Carley Martone, as Jenny Lafferty (Adam’s girlfriend), brings an understated good humor and just the right amount of wariness to Jenny, the single mom suddenly showered with affection from an oddly friendly guy.  Her natural attraction to Adam is warm and genuine.  In our interview, Martone mentions that her biggest challenge was the first scene: “I’ve never been drunk and found it difficult to portray.  But as someone who identifies as bisexual and has known since around age 5 or 6 that I had crushes on both girls and boys, I can relate to Samantha and how she knew very young that something wasn’t right. I absolutely think we know who we are as young children and I wish that people could understand that. My oldest son is more “feminine”, he enjoys My Little Pony and Barbie and Frozen. For the longest time he wanted to have “princess hair” and was growing it out. My younger son is very much “all boy”. He’s always loved Spider-Man and bugs and trucks. He loves rough housing and throwing balls. I don’t think it matters how you raise them; they will be who they are and like what they like. And as parents we should respect them and love them for the individuals they are.”

Andrea Cronin plays Adam’s mother Trudy with an earnest and hopeful determination, a hallmark of mothers who want the best for their children, even when they allow themselves to follow outside authority against their better judgement.  Says Cronin, “The hardest part for me was getting to the heart of Trudy and Doug’s relationship. They could so easily be played as a nagging couple. But, to live through what they did and still love each other at the end…they had to have a strong foundation. Once I latched onto that, everything was clear. It was very important to show some tenderness between them in their younger scenes. As for the show’s themes…I was not surprised…you are who you are. It was just another confirmation for me. I see it in my own 4-year-old daughter when she tells me that she wants a boy to love her someday. Seriously, how can you ignore that? No one ever told her that girls love boys and boys love girls.”

Adam’s father, Doug Turner, is played beautifully by Eric Jarrell. The relationship between Doug and Trudy captures the deep healing power of a parent’s love. It is one of the most touching aspects of the play.  And while Doug may be less schooled, he ultimately shows the greatest wisdom.  Jarrell’s performance brings this home with the subtlety of a ‘man of few words’ speaking volumes.  Jarrell shares, “In such a compact play, with limited scenes over a long period of time, it’s a challenge to show a character’s progression. Did they grow or change? Did they gain new insights? I needed to make clear choices for each scene to support the text. Part of Doug’s journey is recognizing the strength of spirit it takes to fight for what we want and be who we are. I don’t see the show as a study in gender identity as much as a journey to self-discovery while fighting against the trainings and expectations of family and society. Other people want us to be so many things that may not fit with our true nature, and how you respond to that and work through it ultimately defines how closely you can get back to what you were born to be. Part of Doug’s journey is not beating himself up for past weaknesses in his inability to stand up for who he is.”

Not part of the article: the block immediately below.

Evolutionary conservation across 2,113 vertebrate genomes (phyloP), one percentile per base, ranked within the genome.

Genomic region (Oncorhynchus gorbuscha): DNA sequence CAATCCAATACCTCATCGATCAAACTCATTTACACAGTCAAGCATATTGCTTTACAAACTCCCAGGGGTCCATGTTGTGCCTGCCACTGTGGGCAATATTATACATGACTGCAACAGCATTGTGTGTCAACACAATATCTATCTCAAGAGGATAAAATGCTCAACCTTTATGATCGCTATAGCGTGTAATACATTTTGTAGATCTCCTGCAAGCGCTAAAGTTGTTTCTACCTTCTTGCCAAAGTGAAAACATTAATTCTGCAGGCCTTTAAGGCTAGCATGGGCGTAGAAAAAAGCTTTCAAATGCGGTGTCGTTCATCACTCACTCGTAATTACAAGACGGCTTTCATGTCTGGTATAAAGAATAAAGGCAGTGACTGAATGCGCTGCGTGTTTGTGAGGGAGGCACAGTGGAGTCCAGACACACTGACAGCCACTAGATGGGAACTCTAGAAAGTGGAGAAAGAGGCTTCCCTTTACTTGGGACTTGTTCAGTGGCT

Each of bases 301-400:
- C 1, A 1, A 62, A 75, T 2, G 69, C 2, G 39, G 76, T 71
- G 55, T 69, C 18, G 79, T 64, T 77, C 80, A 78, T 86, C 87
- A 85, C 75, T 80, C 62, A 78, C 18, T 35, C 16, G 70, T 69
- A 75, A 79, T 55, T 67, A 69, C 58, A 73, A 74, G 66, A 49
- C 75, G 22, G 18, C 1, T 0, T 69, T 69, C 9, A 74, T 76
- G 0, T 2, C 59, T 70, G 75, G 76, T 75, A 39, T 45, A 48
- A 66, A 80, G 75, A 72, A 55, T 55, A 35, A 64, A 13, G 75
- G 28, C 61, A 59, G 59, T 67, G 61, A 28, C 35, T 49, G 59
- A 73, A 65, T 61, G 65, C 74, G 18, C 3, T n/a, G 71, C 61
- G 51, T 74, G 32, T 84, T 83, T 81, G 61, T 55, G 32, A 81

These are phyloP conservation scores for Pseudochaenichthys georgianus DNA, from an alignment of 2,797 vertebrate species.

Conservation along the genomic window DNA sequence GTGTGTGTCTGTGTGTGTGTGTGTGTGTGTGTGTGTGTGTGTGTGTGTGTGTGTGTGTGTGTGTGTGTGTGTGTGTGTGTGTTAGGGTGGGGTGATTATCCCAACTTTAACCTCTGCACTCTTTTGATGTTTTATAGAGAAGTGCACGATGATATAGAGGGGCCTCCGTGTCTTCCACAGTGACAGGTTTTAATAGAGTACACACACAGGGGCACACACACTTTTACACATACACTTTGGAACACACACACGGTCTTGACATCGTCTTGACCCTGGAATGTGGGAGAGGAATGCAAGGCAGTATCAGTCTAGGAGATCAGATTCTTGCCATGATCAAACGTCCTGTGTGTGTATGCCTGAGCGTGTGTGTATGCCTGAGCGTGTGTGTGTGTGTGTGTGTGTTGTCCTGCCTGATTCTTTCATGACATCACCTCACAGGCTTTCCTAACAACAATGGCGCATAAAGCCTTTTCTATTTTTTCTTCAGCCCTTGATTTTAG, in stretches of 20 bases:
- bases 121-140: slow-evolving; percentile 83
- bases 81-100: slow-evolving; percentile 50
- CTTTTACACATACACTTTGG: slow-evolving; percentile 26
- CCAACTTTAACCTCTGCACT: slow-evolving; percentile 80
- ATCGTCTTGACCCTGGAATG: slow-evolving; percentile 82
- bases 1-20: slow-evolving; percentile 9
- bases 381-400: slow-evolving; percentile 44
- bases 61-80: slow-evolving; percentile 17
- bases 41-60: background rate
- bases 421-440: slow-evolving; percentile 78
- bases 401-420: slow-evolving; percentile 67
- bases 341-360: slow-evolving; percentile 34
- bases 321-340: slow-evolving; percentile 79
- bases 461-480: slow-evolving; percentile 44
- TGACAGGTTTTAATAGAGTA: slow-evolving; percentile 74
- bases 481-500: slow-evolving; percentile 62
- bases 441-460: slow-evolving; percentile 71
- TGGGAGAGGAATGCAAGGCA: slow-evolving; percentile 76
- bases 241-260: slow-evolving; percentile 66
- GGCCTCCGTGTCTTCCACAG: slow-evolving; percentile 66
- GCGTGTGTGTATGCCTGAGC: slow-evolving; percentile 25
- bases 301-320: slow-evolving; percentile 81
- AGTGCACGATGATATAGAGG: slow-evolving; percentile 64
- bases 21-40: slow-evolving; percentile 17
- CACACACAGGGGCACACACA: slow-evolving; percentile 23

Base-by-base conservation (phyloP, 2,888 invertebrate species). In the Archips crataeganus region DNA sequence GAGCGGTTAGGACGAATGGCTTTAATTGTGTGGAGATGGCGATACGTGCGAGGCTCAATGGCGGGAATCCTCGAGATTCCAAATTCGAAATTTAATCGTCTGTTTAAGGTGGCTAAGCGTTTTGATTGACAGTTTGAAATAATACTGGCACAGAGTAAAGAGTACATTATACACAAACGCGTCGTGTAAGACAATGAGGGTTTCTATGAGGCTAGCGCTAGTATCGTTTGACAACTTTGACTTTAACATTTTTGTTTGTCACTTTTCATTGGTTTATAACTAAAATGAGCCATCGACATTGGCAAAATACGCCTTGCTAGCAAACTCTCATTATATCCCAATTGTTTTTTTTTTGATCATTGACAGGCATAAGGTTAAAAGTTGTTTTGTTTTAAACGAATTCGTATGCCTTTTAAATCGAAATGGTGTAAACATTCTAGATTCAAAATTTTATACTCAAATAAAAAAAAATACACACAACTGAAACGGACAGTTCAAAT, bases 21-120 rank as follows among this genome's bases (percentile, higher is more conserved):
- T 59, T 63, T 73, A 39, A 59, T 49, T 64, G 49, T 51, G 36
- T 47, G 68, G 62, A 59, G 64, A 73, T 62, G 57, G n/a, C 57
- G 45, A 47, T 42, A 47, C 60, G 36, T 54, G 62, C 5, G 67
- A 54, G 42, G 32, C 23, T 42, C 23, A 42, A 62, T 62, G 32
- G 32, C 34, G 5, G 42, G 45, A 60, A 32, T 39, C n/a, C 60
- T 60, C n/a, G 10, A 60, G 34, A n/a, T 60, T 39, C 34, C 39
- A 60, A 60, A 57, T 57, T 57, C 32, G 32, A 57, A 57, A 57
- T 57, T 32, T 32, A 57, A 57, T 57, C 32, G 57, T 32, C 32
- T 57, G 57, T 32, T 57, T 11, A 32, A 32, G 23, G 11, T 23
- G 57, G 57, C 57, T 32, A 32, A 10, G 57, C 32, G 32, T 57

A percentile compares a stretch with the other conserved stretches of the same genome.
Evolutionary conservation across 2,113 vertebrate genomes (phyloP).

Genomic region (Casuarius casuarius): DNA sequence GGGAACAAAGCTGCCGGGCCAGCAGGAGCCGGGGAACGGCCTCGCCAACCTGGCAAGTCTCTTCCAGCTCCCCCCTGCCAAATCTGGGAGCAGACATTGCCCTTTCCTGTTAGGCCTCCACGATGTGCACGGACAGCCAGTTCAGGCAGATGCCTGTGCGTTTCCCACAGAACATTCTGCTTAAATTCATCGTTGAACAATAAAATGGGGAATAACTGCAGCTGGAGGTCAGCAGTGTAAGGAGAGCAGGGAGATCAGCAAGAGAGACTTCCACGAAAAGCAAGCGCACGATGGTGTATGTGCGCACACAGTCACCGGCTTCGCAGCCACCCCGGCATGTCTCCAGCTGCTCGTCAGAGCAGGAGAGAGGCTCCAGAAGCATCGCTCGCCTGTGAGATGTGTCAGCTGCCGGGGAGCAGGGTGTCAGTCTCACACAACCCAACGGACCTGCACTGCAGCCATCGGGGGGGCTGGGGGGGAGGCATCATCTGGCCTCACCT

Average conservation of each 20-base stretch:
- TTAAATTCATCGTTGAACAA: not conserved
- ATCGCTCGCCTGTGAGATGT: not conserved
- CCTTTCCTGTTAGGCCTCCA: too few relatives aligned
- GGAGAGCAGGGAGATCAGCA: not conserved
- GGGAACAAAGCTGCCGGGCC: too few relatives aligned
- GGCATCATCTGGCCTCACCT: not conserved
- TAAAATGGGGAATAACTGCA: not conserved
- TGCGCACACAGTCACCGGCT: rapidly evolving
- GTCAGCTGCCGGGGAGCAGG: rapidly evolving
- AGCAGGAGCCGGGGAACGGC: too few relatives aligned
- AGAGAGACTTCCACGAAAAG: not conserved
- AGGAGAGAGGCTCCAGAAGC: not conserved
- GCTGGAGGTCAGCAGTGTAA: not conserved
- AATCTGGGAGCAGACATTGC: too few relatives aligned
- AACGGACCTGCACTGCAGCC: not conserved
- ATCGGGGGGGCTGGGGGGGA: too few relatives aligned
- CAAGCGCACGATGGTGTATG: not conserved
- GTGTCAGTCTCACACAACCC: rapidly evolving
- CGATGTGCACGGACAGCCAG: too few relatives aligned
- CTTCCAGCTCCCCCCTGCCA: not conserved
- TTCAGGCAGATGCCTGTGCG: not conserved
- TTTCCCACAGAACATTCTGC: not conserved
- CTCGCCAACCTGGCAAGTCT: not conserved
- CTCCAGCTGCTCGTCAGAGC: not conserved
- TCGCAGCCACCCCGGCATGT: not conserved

Tom Tansey portrays Dr. Wendell Barnes with powerful conviction, along with the bright-eyed energy of an intellectual excited to share his work.  In Samantha, Wendell finds a willing pupil, a comrade, and a fellow book enthusiast. Her precociousness seems like a validation, and Tansey’s performance is deeply touching in this regard. He has clearly experienced the awkwardness of feeling different, and very humanly, he surmises that Samantha’s struggle will be as easily surmountable as his own.   But as Tansey shared in our interview, “More harm has been done in the world by people who were certain they were right than people who knew they were wrong. Wendell was sure he was right, and whether that justifies the actions…  As the actor, I have to believe that.  As far as the bigger picture… I don’t know.  My biggest challenge in playing Wendell has been finding the person behind the academic. It was up to me to find an emotional base for a man who seems to have distanced himself from himself. And that process helped me begin to see how someone could feel so right about doing something so wrong.   I’ve been surprised at how much the play has made me consider who I am and how I came to be the person I am today. How much of what I believe about myself is based on my authentic identity; how much is based on external structures and expectations? I’d like to think it’s more the former than the latter… but this experience makes me wonder.”